Two Orders From Chaos
A summary of this paper which provides a coherent framework for analysing hysteresis and phase coexistence in bistable systems. All errors and omissions are mine entirely. All good stuff is down to the authors.
Sometimes, it is remarkable how simple the world really is. In my small room there are trillions upon trillions of particles, billions of which are jiggling and flying across the room randomly. Despite this frenetic atomic bombardment, objects are distinct. Even though each molecule moves almost independently, I can easily perceive the water in my glass. Somehow, there is order among this apparent chaos. And this order is especially obvious in systems which we call bistable.
You create a bistable system every time you make a cup of tea. As you boil the kettle, the temperature of the water within rises. Every second, the water molecules jiggle more and more, until they can no longer contain themselves. At a critical temperature — the boiling point — the inexorable logic of thermodynamics kicks in, and the water molecules jump into the air, freed from hydrogen bonds by excess heat. If steam didn’t leak, your kettle would have two stable solutions: either full of liquid, or full of vapour.
Bistable systems are extremely general. We encounter them all the time. When we turn the taps on at the sink, there is a critical point after which water begins to flow. Bistability occurs in global systems as well, including Earth’s magnetic field (it reverses every 20,000 years or so) and climate (both warm periods and Ice Ages are stable states). Each system I mentioned has different microscopic properties, but amazingly, their global behaviour can be captured by the same mathematical models of bistability.
Many bistable systems have a property called phase coexistence. This means that for some special conditions, the two stable states can occur at the same time. When you boil the kettle, the water doesn’t stay entirely liquid, then flash into the gaseous state all at once. Instead, as you near the boiling point, some excited water molecules fly off, escaping their slower counterparts. Likewise, if you turn the tap at a critical angle, water occasionally drips out of the faucet.
Stable states and phase coexistence can be captured by the free energy of a dynamical system. If the system has no noise, it will occupy the state with the lowest free energy — the most stable state. This corresponds to the minimum of the free energy profile below. F is the free energy, while X is some general order parameter.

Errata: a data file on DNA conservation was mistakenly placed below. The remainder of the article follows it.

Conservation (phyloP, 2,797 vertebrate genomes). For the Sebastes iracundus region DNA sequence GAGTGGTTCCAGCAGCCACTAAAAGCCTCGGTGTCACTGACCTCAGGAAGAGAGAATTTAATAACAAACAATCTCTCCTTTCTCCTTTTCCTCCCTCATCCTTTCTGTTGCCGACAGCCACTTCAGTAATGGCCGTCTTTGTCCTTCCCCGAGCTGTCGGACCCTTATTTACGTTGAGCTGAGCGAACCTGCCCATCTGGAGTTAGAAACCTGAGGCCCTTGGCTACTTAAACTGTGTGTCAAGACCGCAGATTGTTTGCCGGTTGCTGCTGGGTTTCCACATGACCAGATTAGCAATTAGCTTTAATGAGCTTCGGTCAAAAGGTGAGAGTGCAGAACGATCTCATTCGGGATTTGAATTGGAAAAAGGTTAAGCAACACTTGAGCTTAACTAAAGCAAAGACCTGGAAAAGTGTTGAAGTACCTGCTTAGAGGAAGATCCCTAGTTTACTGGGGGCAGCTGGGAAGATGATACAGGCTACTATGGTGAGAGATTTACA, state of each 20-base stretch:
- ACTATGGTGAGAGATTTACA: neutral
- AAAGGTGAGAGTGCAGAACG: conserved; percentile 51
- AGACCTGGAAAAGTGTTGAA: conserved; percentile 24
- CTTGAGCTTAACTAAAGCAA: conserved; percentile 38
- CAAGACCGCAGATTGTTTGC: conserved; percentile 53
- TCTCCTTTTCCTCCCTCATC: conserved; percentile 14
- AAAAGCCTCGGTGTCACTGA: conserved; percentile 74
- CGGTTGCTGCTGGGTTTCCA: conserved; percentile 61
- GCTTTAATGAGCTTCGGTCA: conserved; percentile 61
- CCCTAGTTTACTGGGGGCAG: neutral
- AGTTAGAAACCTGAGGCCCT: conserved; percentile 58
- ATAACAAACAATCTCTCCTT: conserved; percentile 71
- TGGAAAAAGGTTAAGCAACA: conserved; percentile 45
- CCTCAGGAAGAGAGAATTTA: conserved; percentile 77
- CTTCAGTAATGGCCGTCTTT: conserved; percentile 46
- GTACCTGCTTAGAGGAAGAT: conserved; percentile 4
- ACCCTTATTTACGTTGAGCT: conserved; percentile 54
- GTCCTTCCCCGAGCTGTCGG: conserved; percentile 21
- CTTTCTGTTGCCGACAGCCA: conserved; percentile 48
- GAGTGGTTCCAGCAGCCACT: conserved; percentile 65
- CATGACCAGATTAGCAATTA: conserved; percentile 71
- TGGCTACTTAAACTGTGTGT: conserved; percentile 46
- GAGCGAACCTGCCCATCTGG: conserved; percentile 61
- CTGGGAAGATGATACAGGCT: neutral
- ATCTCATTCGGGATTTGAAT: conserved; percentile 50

Phase coexistence occurs when two or more minima are at equal height, like below. In this case, both states will be occupied.
Another property of bistable systems is hysteresis. Hysteresis is the dependence of the state of a system on its history. It is a delay between cause and effect. The thermostat in your house exhibits hysteresis. It doesn’t try to maintain a specific temperature — otherwise it would have to be switched on forever. Instead it has a specified temperature range. When the preset temperature is reached it switches off. It only switches on again when the range is exceeded. Hysteresis is the delay between the change in temperature, and the response of the thermostat.
The model provided in this paper explains zero-noise hysteresis in bistable systems. Hysteresis is often displayed in a loop, which can be seen below. For a state starting at A, as c is varied, there is no change in X+, until at state B, X+ jumps from 0 to 1, following the green curve. If c is then decreased, X+ follows the green curve left, before jumping from state D back to state A.
Bistable systems get even more interesting when noise is added. Due to thermal fluctuations — the minuscule molecular movement mentioned earlier — real systems are noisy. Adding noise to a bistable system gives it random bursts of energy, like a physical system might get from the environment. This allows the system to jump from one stable state to another, extending the range of phase coexistence.
The most interesting feature of the model is the effect of noise on hysteresis. A small amount of random noise in a bistable system reduces the hysteresis, because the noise provides the energy to kick the system earlier from one steady to state to the next. In the diagram below, the hysteresis loop without noise is ABCD, while with noise it is reduced to HEFG.
Hysteresis is a source of uncertainty in many mechanical and electrical measuring devices (including thermostats). Suggesting ways to limit this uncertainty is highly valuable. Noise in biological processes is vital in keeping systems in out-of-equilibrium stability and driving them between steady states. This paper provides some mathematical justification for this empirical fact.
From magnets to kettles and many things in between, bistable systems show the similarity between a variety of fields; finding simple order amongst the seeming chaos.